I think these notes comes from "Magic of Trees and Stones" by Katsuo Saito.
...a means of self-expression using a variety of images drawn from nature. Rather than recreating nature as found in the real world, were distilled images and arranging these poetic fragments into an amalgam in the garden.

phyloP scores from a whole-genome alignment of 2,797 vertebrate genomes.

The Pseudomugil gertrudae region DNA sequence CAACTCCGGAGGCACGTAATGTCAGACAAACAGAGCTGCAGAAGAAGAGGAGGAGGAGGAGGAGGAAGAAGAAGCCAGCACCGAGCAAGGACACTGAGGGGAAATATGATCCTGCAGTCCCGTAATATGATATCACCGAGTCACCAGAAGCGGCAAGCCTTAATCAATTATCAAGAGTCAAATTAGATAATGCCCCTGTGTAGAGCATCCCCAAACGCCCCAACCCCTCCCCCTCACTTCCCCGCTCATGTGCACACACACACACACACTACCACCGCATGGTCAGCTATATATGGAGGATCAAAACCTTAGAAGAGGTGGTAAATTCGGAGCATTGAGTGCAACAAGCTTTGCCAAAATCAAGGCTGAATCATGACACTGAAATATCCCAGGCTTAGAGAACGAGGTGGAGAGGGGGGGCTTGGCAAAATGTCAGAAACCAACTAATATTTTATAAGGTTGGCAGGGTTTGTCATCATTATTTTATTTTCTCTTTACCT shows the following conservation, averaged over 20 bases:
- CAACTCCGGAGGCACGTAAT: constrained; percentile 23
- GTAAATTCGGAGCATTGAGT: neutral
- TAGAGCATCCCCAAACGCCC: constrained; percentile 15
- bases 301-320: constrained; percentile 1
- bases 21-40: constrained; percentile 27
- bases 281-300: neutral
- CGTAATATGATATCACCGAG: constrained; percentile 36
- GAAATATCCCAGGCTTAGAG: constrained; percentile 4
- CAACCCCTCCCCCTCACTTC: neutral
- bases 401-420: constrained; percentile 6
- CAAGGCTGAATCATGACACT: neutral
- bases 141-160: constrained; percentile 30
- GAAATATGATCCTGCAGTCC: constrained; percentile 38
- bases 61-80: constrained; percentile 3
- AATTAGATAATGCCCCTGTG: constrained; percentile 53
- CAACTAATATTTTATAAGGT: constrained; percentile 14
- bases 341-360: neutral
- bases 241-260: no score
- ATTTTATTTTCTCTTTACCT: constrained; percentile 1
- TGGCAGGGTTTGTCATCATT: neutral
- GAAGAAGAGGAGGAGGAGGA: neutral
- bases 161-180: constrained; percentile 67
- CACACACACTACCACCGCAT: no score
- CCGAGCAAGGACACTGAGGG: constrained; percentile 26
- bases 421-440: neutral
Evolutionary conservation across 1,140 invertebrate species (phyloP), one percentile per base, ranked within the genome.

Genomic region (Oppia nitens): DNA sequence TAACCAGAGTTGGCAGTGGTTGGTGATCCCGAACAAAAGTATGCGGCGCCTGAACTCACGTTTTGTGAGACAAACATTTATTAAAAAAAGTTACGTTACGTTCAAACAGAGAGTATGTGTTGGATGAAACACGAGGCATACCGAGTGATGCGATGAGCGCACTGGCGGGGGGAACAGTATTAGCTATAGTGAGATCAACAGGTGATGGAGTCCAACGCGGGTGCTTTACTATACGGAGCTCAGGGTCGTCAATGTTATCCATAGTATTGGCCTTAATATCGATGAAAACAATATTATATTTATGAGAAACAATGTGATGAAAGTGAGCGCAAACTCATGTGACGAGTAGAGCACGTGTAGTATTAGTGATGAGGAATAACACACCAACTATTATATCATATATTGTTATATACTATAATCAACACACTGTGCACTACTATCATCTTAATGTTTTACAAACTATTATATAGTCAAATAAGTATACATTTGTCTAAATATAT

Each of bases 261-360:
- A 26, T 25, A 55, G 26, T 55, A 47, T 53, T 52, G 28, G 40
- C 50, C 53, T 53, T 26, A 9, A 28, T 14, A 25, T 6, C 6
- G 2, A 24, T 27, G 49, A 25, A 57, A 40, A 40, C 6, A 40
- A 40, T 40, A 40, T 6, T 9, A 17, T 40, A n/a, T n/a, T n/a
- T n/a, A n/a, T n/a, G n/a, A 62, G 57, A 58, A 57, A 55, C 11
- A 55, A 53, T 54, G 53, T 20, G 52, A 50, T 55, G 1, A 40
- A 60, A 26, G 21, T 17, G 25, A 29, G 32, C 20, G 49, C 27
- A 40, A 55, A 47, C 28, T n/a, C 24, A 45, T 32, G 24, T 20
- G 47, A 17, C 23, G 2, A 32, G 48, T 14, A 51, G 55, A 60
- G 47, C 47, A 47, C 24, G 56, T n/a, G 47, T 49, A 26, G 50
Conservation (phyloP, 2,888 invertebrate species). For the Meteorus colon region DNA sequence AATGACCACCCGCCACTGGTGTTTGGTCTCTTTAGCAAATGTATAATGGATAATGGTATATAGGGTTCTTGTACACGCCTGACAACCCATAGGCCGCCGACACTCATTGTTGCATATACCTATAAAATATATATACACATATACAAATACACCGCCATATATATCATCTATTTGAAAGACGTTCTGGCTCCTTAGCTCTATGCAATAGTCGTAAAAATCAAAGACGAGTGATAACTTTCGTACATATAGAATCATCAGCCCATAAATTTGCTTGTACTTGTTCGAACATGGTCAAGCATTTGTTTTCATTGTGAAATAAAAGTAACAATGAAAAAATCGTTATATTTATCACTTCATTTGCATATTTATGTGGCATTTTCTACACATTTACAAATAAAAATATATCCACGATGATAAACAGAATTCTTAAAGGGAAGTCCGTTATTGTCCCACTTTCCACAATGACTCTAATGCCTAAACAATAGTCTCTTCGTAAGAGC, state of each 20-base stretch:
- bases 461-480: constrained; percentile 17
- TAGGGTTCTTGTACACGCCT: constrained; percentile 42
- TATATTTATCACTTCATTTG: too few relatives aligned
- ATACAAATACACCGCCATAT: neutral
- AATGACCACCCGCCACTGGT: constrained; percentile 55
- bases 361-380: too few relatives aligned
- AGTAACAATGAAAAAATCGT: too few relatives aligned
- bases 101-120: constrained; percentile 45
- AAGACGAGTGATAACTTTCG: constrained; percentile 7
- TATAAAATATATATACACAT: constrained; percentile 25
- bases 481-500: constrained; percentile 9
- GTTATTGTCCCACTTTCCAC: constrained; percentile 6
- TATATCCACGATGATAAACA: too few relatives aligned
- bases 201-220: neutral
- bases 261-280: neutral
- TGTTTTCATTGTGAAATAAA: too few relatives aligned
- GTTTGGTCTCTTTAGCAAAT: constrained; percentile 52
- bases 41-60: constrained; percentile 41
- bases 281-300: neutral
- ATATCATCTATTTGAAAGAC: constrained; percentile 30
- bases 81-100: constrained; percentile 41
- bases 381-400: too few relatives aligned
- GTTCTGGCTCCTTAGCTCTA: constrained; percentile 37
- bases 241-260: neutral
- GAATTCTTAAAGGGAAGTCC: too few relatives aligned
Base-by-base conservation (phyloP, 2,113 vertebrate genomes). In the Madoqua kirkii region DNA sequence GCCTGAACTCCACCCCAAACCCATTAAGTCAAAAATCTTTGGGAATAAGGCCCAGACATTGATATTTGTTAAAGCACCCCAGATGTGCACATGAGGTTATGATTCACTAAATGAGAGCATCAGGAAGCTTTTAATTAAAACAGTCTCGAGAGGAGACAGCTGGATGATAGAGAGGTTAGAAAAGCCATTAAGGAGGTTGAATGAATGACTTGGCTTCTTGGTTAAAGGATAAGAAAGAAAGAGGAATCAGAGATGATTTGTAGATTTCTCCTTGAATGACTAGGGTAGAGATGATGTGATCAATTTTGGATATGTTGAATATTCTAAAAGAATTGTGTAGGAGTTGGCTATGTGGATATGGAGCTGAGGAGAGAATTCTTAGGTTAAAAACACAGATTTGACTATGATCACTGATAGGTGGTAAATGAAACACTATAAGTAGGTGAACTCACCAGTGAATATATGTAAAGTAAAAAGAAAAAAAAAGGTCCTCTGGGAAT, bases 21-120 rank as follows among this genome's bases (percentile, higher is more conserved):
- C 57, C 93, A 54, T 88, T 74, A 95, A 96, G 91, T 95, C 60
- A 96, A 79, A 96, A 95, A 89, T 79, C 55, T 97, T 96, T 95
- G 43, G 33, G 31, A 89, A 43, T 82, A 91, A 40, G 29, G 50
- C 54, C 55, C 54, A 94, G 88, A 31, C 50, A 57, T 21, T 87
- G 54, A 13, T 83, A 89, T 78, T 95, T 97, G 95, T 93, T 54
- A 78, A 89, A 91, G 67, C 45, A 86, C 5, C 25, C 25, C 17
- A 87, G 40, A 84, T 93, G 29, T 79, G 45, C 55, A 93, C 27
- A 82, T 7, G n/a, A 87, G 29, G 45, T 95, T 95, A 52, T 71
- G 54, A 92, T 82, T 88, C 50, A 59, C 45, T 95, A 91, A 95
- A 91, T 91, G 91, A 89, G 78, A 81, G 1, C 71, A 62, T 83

Heian Gardens: not perceived as total compositions but rather as a collection of poetic images. But images were not always first-hand, but images from poetry.
The use of existing, commonly understood poetic images as a basis for garden design.
Much of Japanese poetry was given over to nature description.
"Pine Tree" and "Wait" both equals "Matsu". So the pine tree becomes a suggestion of waiting, in particular - yearning for a lover or the resolution of an impossible situation.